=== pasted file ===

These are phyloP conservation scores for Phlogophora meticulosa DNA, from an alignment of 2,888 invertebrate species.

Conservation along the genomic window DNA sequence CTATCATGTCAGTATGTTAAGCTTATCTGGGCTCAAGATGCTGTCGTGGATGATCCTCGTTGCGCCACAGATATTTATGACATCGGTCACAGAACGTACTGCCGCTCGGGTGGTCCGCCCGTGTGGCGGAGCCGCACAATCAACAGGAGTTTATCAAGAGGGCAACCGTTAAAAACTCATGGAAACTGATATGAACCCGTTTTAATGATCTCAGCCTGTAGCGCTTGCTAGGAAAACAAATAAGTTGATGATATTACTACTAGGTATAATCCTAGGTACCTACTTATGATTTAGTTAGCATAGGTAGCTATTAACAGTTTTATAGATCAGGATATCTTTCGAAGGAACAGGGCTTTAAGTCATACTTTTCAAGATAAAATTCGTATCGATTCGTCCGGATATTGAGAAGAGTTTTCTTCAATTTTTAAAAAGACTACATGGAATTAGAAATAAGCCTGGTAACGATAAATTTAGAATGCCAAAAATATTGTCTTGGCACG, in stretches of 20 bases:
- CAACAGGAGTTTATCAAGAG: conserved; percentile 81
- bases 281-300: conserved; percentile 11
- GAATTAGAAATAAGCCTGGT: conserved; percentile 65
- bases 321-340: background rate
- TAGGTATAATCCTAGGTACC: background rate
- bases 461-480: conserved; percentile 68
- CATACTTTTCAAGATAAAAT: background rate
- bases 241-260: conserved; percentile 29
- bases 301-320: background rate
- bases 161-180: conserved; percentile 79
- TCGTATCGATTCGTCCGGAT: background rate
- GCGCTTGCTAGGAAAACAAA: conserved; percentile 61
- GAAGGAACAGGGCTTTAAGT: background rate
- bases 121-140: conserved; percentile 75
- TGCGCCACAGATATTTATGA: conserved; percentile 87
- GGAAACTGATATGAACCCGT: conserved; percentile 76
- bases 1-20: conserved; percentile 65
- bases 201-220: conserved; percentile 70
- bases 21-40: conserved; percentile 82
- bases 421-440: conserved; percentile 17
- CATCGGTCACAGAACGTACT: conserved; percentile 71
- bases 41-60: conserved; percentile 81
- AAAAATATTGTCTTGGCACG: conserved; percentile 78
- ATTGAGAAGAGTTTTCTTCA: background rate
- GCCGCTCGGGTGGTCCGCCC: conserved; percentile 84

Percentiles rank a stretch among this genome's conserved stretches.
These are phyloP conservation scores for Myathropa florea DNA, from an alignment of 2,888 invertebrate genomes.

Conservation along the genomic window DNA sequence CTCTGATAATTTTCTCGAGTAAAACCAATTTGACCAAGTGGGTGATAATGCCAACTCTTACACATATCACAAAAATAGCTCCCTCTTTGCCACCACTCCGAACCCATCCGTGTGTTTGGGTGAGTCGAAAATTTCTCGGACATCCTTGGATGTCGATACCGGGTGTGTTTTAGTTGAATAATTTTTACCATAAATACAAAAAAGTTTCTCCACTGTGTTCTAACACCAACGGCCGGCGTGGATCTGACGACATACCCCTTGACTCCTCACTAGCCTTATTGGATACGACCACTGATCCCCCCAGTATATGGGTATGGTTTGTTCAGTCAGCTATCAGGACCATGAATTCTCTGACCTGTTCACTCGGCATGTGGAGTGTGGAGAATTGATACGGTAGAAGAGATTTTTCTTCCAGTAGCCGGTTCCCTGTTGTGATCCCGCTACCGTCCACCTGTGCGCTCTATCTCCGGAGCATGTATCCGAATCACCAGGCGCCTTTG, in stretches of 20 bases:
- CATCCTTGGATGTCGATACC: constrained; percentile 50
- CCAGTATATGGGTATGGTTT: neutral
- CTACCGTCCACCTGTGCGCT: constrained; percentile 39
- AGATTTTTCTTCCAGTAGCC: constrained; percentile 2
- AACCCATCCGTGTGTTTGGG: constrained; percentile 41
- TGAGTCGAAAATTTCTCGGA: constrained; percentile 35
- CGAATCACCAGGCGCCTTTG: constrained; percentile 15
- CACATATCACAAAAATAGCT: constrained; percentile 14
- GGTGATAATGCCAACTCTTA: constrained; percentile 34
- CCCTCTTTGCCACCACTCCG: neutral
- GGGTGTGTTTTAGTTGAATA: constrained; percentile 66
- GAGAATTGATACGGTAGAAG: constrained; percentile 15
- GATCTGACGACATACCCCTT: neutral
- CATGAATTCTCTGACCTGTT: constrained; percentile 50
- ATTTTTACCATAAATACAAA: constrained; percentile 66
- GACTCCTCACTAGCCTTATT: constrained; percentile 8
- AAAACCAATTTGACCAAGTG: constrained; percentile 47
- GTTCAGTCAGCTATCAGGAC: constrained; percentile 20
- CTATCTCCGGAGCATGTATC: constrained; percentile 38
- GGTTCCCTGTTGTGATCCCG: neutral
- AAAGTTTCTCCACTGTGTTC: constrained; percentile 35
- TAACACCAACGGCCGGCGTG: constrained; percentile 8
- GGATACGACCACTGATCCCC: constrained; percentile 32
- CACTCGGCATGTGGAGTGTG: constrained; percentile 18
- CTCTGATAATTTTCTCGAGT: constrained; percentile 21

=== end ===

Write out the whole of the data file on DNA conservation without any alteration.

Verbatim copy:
These are phyloP conservation scores for Phlogophora meticulosa DNA, from an alignment of 2,888 invertebrate species.

Conservation along the genomic window DNA sequence CTATCATGTCAGTATGTTAAGCTTATCTGGGCTCAAGATGCTGTCGTGGATGATCCTCGTTGCGCCACAGATATTTATGACATCGGTCACAGAACGTACTGCCGCTCGGGTGGTCCGCCCGTGTGGCGGAGCCGCACAATCAACAGGAGTTTATCAAGAGGGCAACCGTTAAAAACTCATGGAAACTGATATGAACCCGTTTTAATGATCTCAGCCTGTAGCGCTTGCTAGGAAAACAAATAAGTTGATGATATTACTACTAGGTATAATCCTAGGTACCTACTTATGATTTAGTTAGCATAGGTAGCTATTAACAGTTTTATAGATCAGGATATCTTTCGAAGGAACAGGGCTTTAAGTCATACTTTTCAAGATAAAATTCGTATCGATTCGTCCGGATATTGAGAAGAGTTTTCTTCAATTTTTAAAAAGACTACATGGAATTAGAAATAAGCCTGGTAACGATAAATTTAGAATGCCAAAAATATTGTCTTGGCACG, in stretches of 20 bases:
- CAACAGGAGTTTATCAAGAG: conserved; percentile 81
- bases 281-300: conserved; percentile 11
- GAATTAGAAATAAGCCTGGT: conserved; percentile 65
- bases 321-340: background rate
- TAGGTATAATCCTAGGTACC: background rate
- bases 461-480: conserved; percentile 68
- CATACTTTTCAAGATAAAAT: background rate
- bases 241-260: conserved; percentile 29
- bases 301-320: background rate
- bases 161-180: conserved; percentile 79
- TCGTATCGATTCGTCCGGAT: background rate
- GCGCTTGCTAGGAAAACAAA: conserved; percentile 61
- GAAGGAACAGGGCTTTAAGT: background rate
- bases 121-140: conserved; percentile 75
- TGCGCCACAGATATTTATGA: conserved; percentile 87
- GGAAACTGATATGAACCCGT: conserved; percentile 76
- bases 1-20: conserved; percentile 65
- bases 201-220: conserved; percentile 70
- bases 21-40: conserved; percentile 82
- bases 421-440: conserved; percentile 17
- CATCGGTCACAGAACGTACT: conserved; percentile 71
- bases 41-60: conserved; percentile 81
- AAAAATATTGTCTTGGCACG: conserved; percentile 78
- ATTGAGAAGAGTTTTCTTCA: background rate
- GCCGCTCGGGTGGTCCGCCC: conserved; percentile 84

Percentiles rank a stretch among this genome's conserved stretches.
These are phyloP conservation scores for Myathropa florea DNA, from an alignment of 2,888 invertebrate genomes.

Conservation along the genomic window DNA sequence CTCTGATAATTTTCTCGAGTAAAACCAATTTGACCAAGTGGGTGATAATGCCAACTCTTACACATATCACAAAAATAGCTCCCTCTTTGCCACCACTCCGAACCCATCCGTGTGTTTGGGTGAGTCGAAAATTTCTCGGACATCCTTGGATGTCGATACCGGGTGTGTTTTAGTTGAATAATTTTTACCATAAATACAAAAAAGTTTCTCCACTGTGTTCTAACACCAACGGCCGGCGTGGATCTGACGACATACCCCTTGACTCCTCACTAGCCTTATTGGATACGACCACTGATCCCCCCAGTATATGGGTATGGTTTGTTCAGTCAGCTATCAGGACCATGAATTCTCTGACCTGTTCACTCGGCATGTGGAGTGTGGAGAATTGATACGGTAGAAGAGATTTTTCTTCCAGTAGCCGGTTCCCTGTTGTGATCCCGCTACCGTCCACCTGTGCGCTCTATCTCCGGAGCATGTATCCGAATCACCAGGCGCCTTTG, in stretches of 20 bases:
- CATCCTTGGATGTCGATACC: constrained; percentile 50
- CCAGTATATGGGTATGGTTT: neutral
- CTACCGTCCACCTGTGCGCT: constrained; percentile 39
- AGATTTTTCTTCCAGTAGCC: constrained; percentile 2
- AACCCATCCGTGTGTTTGGG: constrained; percentile 41
- TGAGTCGAAAATTTCTCGGA: constrained; percentile 35
- CGAATCACCAGGCGCCTTTG: constrained; percentile 15
- CACATATCACAAAAATAGCT: constrained; percentile 14
- GGTGATAATGCCAACTCTTA: constrained; percentile 34
- CCCTCTTTGCCACCACTCCG: neutral
- GGGTGTGTTTTAGTTGAATA: constrained; percentile 66
- GAGAATTGATACGGTAGAAG: constrained; percentile 15
- GATCTGACGACATACCCCTT: neutral
- CATGAATTCTCTGACCTGTT: constrained; percentile 50
- ATTTTTACCATAAATACAAA: constrained; percentile 66
- GACTCCTCACTAGCCTTATT: constrained; percentile 8
- AAAACCAATTTGACCAAGTG: constrained; percentile 47
- GTTCAGTCAGCTATCAGGAC: constrained; percentile 20
- CTATCTCCGGAGCATGTATC: constrained; percentile 38
- GGTTCCCTGTTGTGATCCCG: neutral
- AAAGTTTCTCCACTGTGTTC: constrained; percentile 35
- TAACACCAACGGCCGGCGTG: constrained; percentile 8
- GGATACGACCACTGATCCCC: constrained; percentile 32
- CACTCGGCATGTGGAGTGTG: constrained; percentile 18
- CTCTGATAATTTTCTCGAGT: constrained; percentile 21